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Veerappa Moily faces corruption charges, again

Last updated on: March 24, 2013 13:00 IST

Veerappa Moily faces corruption charges, again

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Aditi Phadnis

Union Petroleum Minister Veerappa Moily is no stranger to corruption charges. These have come at regular intervals during a stellar political career. Unlike other politicians, Moily has never had charges of murder or kidnapping levelled against him: it has always been... corruption, most of them unproven; but you know what they say about smoke and fire.

On this occasion too, Moily has issued a strong statement refuting the charges. "I would like to categorically state that there has been absolutely no occasion for me to extend any kind of favour or help to any corporation for seeking financial assistance for the Trust," a statement by him said about reports that a business house had paid donations to a trust owned by his family when he was the Union minister for corporate affairs.

Moily said his son, Harsha, professionally and independently runs the company, MokshaYug Access India, and is a trustee in the Kisan Sabha Trust. He said he was immensely "pained to see Harsha, who built and professionally manages a company that is playing an important role in driving prosperity in rural India, being condemned by vested interests merely because he happens to be son of a political person".

"It is also a matter of fact that Harsha has been successfully working towards social cause on the basis of his own conscience and without any political ambitions," he said.

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Image: Union Petroleum Minister M Veerappa Moily
Photographs: Courtesy: Veerappa Moily's website

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The opposition Bharatiya Janata Party sees things slightly differently and says that the trust is neither charitable nor for the poor: not only does it charge capitation fee, but it has also encroached on land belonging to the government.

Moily's life has been punctuated by such events. Born in the Dakshina Kannada district of south Karnataka, Moily is a lawyer and fought his first assembly election from Karkala in 1974.

He belongs to a numerically-weak backward community and was handpicked by then Karnataka chief minister, Devraj Urs, to be the small-scale industries minister. He remained minister in the Gundu Rao, Veerendra Patil and S Bangarappa governments.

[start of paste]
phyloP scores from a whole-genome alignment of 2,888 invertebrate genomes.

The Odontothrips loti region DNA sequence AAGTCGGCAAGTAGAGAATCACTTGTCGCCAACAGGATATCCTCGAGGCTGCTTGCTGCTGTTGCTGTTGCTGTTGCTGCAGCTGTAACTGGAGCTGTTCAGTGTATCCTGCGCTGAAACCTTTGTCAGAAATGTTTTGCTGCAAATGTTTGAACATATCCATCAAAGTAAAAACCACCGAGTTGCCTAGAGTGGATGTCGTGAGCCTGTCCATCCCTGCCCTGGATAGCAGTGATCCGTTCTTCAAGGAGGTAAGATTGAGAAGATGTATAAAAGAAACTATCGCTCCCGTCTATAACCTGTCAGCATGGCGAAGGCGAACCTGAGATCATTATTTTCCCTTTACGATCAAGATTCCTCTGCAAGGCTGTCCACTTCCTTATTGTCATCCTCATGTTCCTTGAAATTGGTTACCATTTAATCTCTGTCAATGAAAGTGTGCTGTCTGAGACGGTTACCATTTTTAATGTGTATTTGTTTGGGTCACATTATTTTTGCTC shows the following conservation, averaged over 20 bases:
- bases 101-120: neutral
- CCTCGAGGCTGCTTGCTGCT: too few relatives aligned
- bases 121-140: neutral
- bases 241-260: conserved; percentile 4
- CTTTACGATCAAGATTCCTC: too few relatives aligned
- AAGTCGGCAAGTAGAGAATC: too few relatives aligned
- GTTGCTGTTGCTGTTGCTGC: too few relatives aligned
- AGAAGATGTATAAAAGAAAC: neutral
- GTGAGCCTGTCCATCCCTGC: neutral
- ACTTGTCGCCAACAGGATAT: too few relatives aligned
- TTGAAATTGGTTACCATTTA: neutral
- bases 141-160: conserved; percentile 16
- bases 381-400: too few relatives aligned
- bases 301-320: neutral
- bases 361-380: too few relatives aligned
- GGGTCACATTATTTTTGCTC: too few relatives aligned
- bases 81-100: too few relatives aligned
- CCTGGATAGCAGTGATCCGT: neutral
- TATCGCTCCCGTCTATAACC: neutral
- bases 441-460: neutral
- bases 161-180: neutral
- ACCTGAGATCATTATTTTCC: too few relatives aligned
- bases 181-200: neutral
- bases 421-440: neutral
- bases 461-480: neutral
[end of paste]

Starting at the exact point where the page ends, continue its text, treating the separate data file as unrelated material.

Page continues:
The first corruption charge came in 1984 when as leader of the opposition he was accused by an independent MLA of trying to bribe Janata Party MLAs to defect to the Congress. The infamous Moily tapes surfaced soon after. For eight years after that, Moily fought the stain of corruption alone, with the Congress distancing itself from him.

In 1992, however, he resurfaced when the Congress high command removed S Bangarappa as chief minister and central observers Nawal Kishore Sharma and Jagannath Mishra suggested Moily as a replacement rather than S M Krishna.

Moily may not have led the Congress to victory in those assembly polls, but the state has much to thank him for, not the least of which is the common entrance test for professional educational institutions in the state and the setting up of the Mangalore University.

He was also the chairman of a tax reforms commission under the S M Krishna government in Karnataka. Moily's literary bent -- he has written several novels and two books of poetry -- and his background in law have stood him in good stead.

Thus, in 2004, despite having lost the Lok Sabha polls from Mangalore, Moily has been steadily utilised by the United Progressive Alliance government and the Congress. He headed the Administrative Reforms Commission and has written tomes on various subjects including police reform (unimplemented). 

The latest corruption charges come at a time when Karnataka assembly elections have just been announced. Moily is expected to play a big role in the elections; it is possible that the timing is strategic, especially as the Congress is expected to win. How the party handles this round of charges remains to be seen.


Image: Union Petroleum Minister M Veerappa Moily
Photographs: Courtesy: Veerappa Moily's website
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